After the mass shootings in Texas and Ohio, like clockwork, gun control organizations pounced on their opportunity to push more gun control. This time, the focus is on more “red flag” laws, which allow family members and police to petition a court to take firearms from individuals deemed a danger to themselves or others.

In Maine, they can already do that.

In March 2018, “NBC Nightly News” ran a segment titled “Red flag laws gaining support from both sides of gun debate.” In the story, a Maine woman, Darlene Patrick, was interviewed. She lamented about her son and his struggles with a lifelong mental health condition and how she wished Maine had a law that could temporarily take firearms from people like her son when they become violent.

Well, we can do that here now. A new law, L.D. 1811, is designed to address just that scenario.

First, a little history: Maine has had a protective custody statute for individuals in mental health crisis since the mid-1970s.

If a police officer “has probable cause to believe that a person may be mentally ill and that due to that condition the person presents a threat of imminent and substantial physical harm to that person or to other persons,” the officer can detain that person for 18 hours.

During the 18 hours, under the law, the officer “shall deliver the person immediately for examination by a medical practitioner.” If upon examination (and judicial review) it appears that person remains a danger to themselves or others, he may be involuntarily hospitalized.

The process by which someone is involuntarily hospitalized can be initiated by anyone, including health care providers and law enforcement officers, when the applicant believes the person has a mental illness and poses a likelihood of serious harm because of the mental illness.

At this juncture in the patient’s mental health hospital journey, several things can happen:

• If the crisis is temporary, like an adverse reaction to prescription drugs, and that person recovers quickly, the person can be released without further action.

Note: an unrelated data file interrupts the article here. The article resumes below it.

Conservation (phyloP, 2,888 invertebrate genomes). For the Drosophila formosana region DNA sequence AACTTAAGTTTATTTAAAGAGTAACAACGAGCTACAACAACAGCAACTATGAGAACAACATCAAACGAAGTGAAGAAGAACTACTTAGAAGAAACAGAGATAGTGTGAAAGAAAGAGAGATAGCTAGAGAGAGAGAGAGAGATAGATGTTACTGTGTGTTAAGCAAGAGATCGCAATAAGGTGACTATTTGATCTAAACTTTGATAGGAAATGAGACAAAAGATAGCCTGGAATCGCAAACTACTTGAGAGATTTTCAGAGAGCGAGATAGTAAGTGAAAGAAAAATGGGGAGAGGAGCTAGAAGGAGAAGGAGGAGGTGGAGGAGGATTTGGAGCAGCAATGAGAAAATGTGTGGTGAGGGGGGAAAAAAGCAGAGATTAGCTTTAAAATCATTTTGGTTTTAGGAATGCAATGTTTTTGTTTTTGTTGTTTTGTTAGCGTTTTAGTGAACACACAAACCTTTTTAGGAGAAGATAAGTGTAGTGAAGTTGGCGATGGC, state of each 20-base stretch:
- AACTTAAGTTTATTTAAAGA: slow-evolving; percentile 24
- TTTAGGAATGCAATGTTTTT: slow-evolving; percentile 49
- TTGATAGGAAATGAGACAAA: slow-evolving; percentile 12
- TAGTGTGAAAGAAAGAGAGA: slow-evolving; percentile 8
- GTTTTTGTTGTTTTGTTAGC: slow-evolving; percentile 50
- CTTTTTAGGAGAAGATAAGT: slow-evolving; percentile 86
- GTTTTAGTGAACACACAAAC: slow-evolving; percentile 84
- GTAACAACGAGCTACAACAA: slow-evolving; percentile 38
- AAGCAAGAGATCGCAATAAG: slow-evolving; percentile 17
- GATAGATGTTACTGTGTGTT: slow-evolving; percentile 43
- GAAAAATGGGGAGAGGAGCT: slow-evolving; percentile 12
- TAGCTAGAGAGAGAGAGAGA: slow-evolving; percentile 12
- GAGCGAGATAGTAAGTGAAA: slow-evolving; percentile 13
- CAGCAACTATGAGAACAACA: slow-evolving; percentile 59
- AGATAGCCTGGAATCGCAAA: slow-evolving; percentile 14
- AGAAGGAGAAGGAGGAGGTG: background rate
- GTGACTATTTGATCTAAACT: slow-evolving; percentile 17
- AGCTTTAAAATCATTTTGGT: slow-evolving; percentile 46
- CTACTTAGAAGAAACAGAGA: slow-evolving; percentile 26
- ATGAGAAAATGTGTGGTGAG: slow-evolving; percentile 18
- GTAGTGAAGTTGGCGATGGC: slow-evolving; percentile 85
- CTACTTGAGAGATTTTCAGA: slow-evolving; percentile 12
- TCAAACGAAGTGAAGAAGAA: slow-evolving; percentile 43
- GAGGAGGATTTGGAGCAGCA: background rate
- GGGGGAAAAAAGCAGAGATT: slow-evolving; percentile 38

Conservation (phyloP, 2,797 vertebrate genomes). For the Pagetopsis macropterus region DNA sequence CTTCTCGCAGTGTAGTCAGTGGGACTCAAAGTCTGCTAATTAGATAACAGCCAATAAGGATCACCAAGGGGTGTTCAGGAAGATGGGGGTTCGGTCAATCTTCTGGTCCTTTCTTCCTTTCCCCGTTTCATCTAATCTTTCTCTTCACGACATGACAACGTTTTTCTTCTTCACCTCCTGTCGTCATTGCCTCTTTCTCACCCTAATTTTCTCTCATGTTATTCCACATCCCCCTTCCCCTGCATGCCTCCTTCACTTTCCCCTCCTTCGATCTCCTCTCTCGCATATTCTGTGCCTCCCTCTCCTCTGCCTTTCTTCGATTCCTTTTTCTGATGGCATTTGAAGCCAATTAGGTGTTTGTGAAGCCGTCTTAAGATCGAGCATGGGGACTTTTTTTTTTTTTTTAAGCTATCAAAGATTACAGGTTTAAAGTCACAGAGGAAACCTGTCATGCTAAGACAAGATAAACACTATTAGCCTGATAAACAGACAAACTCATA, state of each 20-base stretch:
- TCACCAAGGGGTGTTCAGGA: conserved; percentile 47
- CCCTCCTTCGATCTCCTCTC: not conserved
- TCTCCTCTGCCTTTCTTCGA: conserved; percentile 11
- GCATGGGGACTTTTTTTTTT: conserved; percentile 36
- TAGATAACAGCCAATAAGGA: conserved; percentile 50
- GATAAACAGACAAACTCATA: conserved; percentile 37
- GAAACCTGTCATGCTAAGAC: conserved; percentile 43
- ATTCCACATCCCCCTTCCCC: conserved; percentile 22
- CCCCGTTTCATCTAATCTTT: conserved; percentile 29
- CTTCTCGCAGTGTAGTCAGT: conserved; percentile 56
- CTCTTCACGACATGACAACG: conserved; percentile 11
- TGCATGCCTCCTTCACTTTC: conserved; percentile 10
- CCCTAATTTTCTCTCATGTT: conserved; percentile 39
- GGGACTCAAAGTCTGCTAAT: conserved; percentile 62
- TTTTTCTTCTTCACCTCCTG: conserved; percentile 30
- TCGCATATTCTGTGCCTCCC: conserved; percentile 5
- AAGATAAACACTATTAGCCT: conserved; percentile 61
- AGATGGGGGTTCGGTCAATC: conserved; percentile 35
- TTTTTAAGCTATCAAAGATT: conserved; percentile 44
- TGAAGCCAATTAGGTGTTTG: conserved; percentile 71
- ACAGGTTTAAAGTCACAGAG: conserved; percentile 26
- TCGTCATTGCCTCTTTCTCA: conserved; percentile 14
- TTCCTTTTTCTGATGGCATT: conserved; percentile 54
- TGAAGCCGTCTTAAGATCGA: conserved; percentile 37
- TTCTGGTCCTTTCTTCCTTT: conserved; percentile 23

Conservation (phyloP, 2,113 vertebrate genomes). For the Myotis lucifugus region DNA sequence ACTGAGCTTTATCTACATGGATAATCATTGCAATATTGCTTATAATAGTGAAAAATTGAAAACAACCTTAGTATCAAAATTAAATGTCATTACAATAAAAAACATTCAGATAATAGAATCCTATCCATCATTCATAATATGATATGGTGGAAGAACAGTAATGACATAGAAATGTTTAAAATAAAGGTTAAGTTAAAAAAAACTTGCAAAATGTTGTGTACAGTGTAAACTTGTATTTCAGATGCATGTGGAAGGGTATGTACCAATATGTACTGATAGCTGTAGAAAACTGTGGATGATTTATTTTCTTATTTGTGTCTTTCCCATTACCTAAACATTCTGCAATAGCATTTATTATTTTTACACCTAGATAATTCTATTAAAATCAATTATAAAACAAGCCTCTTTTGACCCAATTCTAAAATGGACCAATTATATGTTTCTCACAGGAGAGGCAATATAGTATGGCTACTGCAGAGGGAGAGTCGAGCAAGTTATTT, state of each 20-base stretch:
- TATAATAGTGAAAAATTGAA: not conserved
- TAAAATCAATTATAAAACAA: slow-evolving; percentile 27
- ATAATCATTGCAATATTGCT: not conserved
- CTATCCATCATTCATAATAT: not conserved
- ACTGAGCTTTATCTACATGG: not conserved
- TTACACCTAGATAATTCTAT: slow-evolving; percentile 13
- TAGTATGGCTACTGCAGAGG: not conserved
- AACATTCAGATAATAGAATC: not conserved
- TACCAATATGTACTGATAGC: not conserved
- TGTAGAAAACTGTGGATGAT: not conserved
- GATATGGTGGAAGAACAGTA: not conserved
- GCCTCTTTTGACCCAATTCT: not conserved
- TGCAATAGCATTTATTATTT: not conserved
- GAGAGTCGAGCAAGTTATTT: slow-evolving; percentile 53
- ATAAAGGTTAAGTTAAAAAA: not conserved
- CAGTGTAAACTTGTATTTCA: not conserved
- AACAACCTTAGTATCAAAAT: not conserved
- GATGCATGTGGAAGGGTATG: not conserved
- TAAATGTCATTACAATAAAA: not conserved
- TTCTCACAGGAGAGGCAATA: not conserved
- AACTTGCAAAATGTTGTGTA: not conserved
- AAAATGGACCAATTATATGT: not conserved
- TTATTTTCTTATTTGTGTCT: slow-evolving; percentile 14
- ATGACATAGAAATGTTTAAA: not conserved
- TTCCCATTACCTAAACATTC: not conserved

• The person in crisis may be treated for a lengthier period of time and then released.

• Proceedings may be initiated to commit them to indefinite, involuntary treatment in a mental institution. Commitment involves a due process hearing. Persons who are committed after a hearing may no longer possess firearms.

• Finally, the court, as a condition of release, may order an individual with a lengthy history of mental health problems into the court-ordered community outpatient mental health treatment program.

The process just described has existed for almost five decades and was recently updated when the Legislature, with almost unanimous bipartisan support, passed L.D. 1811. Though the bill reinforced gaps in our statewide mental health safety net, it made no changes to the old protective custody statute. The new bill also strengthened due process protections for individuals in state custody.

During the debate on L.D. 1811, we learned that mental health services are difficult to access during the day, and nonexistent north of Portland after normal business hours. The unfortunate reality is, in many rural parts of the state, patients entering the protective custody system are being released without treatment. Beds and services are almost unavailable in the region. Can you imagine the frustration and anguish police officers and doctors endure, knowing they are releasing patients who are a danger to themselves or others?

L.D. 1811 fortifies the existing system by creating a new avenue for mental health patients who appear dangerous, but are released from custody simply because the services are not there.

This is how the new L.D. 1811 option works:

First, using existing law, an officer contacts and evaluates a potential patient. The officer, following the independent endorsement of a medical practitioner and a judge, can remove dangerous weapons from an apparently disturbed person for up to 14 days. At that time, the person gets a full hearing. During that time frame, the person must turn over “dangerous weapons.”

Under this new process, indigent patients have the right to appointed counsel, just like in the criminal arena. At the 14-day hearing, if the state wants the “no weapons” order to remain in place, it must prove by clear and convincing evidence that the patient remains a danger to themselves or others.

If the state proves its case, a patient may lose his weapons for up to a year. During that period, if the patient’s condition improves, he can petition the court to get the weapons back immediately. After a year, the order expires automatically and all rights and property are restored.

In addition to these new changes, the state is directed to explore new telemedicine treatment options to connect patients with available mental health services.

The law is now being looked at nationally as a much better alternative to the more divisive “red flag” bills pushed by gun control organizations. More importantly, Maine has new, broad protections for mental health patients and the public while preserving individual liberties.

 

 


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